Woodson enjoys time at festival

Posted: May 6, 2013

The Winchester Star

Co-Sports Marshal Rod Woodson autographs a Terrible Towel for Steeler fan Charles Feathers. (Photo by Scott Mason/The Winchester Star)

WINCHESTER — Growing up in Fort Wayne, Ind., Rod Woodson had the Three Rivers Festival to look forward to every year, so he knows firsthand of the importance communities place in their annual celebrations.

But even Woodson had to admit that he’d never seen anything on the scale of the 86th Shenandoah Apple Blossom Festival.

“Every community has some type of festival every year, but this a bigger and probably better festival than most because they put more into it,” said Woodson before the Wells Fargo Sports Breakfast Saturday morning. “It’s a great thing to see.”

That was probably the same sentiment the Pittsburgh Steelers and Baltimore Ravens fans in attendance had in getting see one of the greatest defensive backs to ever play the game.

An 11-time Pro Bowler who spent 10 years with the Steelers before helping the Ravens win their first Super Bowl in 2001, Woodson, who served as co-sports masrshal with NASCAR legend Bill Elliott, still looks like he could hold his own on the football field, even if the game has changed quite a bit since he last strapped on a helmet.

“I think it’s a different era with the spread, you’re playing more in space, you’ve got to be a better tackler,” Woodson said. “But it would have been fun playing against a lot of the young guys.”

Odds are Woodson would have been able to teach them a thing or two.

A two-time All-American at Purdue, Woodson bypassed a chance to run at the Olympic Trials — he qualified in the 110-meter hurdles in 1984 — to pursue an NFL career, a move that fans in Pittsburgh and Baltimore, as well as Oakland and San Francisco are happy he made.

Woodson was one of the best cornerbacks in the game during his time in Pittsburgh, loved to the point that a banner stating, “Rod is God” hung for years at Three Rivers Stadium, and successfully transitioned to safety after signing with the 49ers in free agency.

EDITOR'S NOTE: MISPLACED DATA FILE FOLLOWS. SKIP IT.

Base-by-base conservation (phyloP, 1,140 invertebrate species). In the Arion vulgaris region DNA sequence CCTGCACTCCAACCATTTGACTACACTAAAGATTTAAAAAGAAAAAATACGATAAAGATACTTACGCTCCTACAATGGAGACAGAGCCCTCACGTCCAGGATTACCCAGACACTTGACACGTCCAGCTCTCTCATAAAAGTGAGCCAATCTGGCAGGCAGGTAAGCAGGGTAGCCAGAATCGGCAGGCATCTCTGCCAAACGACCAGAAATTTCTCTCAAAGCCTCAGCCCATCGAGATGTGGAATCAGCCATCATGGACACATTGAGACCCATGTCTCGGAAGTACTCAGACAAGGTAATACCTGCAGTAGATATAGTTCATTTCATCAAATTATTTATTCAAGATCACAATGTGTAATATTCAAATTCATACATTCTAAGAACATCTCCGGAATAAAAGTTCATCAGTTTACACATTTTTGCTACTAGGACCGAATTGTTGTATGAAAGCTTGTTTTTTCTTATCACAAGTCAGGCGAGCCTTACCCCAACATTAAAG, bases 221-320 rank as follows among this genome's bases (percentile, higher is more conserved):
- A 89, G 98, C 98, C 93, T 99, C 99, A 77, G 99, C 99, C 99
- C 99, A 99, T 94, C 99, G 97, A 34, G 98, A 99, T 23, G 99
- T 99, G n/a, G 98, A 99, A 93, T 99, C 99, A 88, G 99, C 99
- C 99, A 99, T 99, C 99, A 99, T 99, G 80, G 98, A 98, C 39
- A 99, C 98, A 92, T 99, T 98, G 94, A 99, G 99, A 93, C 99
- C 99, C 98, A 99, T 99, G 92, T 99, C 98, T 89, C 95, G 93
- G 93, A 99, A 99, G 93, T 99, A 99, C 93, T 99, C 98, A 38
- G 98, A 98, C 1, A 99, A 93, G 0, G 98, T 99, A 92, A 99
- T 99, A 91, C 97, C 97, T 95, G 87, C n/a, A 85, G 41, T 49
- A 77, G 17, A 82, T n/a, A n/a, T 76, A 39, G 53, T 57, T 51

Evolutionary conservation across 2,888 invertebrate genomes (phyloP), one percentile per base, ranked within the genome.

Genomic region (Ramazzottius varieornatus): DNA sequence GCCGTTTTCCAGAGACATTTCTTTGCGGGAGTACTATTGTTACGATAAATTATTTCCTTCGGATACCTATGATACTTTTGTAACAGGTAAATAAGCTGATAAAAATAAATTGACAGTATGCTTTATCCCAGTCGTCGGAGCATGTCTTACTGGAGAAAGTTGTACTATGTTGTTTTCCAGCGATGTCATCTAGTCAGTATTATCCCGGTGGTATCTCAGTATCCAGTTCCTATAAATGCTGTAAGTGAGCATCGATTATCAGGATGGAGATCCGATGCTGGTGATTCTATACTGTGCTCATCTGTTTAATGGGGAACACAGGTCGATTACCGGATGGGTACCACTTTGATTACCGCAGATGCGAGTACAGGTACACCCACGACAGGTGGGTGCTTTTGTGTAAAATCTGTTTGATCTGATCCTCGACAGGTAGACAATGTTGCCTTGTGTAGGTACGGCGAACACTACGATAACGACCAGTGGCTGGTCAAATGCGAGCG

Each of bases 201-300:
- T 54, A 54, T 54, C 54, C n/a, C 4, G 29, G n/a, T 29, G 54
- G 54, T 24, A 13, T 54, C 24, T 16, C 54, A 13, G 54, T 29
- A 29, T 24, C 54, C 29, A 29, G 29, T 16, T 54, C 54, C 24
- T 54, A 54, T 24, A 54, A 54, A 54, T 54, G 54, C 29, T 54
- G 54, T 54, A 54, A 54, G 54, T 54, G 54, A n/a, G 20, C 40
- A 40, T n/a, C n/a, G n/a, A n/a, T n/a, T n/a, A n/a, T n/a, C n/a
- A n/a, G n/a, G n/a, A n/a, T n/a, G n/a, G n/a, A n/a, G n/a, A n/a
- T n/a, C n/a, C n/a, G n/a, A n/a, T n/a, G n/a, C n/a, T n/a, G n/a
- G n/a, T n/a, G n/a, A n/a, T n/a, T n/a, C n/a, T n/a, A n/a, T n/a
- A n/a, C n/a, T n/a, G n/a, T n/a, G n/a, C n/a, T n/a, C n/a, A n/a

With a 71 career interceptions to go along with 32 fumbles recoveries, the 1993 NFL Defensive Player of the Year said he’s glad to see players on the defensive side of the ball getting the benefit of some of the new rule changes in today’s game.

“I think what all defensive players always ask for is an even playing field, and they got that somewhat. Running backs can’t come outside the tackle box and lower [their] helmet against you, so I think that’s more even,” said Woodson about the new rule that will go into effect this season. “[Running backs] don’t like it, but you have to remember we really don’t like the five-yard chuck rule either.”

Woodson said that while he disagrees with players who lunge with their helmets, he doesn’t believe helmet-to-helmet hits can ever be fully erased from the game, although he does understand the moves by NFL Commissioner Roger Goodell to try and make the game safer.

After spending time as an analyst for NBC and Big Ten Network, Woodson, who lives in California with his family, said he’s getting more into radio these days.

“I’ve been doing a lot more radio than anything else and I like radio,” Woodson said. “I like that I can come in my sweats and I can talk for three hours and I can leave. I don’t have to be in a suit and tie to talk sports. I really enjoy it.”

Woodson said he was happy to see the Ravens win the Super Bowl in February, but he knows the upcoming season will test the organization as it tries to replace a number of its star players.

“I think the real coaching will come into play this year because when you lose a Ray Lewis — you lose an Ed Reed, it’s hard to replace those guys,” Woodson said. “When you win a Super Bowl … teams are going to come in and try to take players away from you. They want a piece of it.”

Woodson went through the same thing after winning Super Bowl XXXV in Baltimore, eventually landing in Oakland where he finished out his career, but now he’s enjoying his time off the field, and attending events like The Bloom.

“I think it’s what really makes America what it is, because every little town has it’s own little way of doing things and it’s great to come and see,” Woodson said. “Talking to everybody about the kids and community and how it is here, everybody’s been so kind to me since I’ve been here. It’s a great place to be.”

— Contact Kevin Trudgeon at  ktrudgeon@winchesterstar.com

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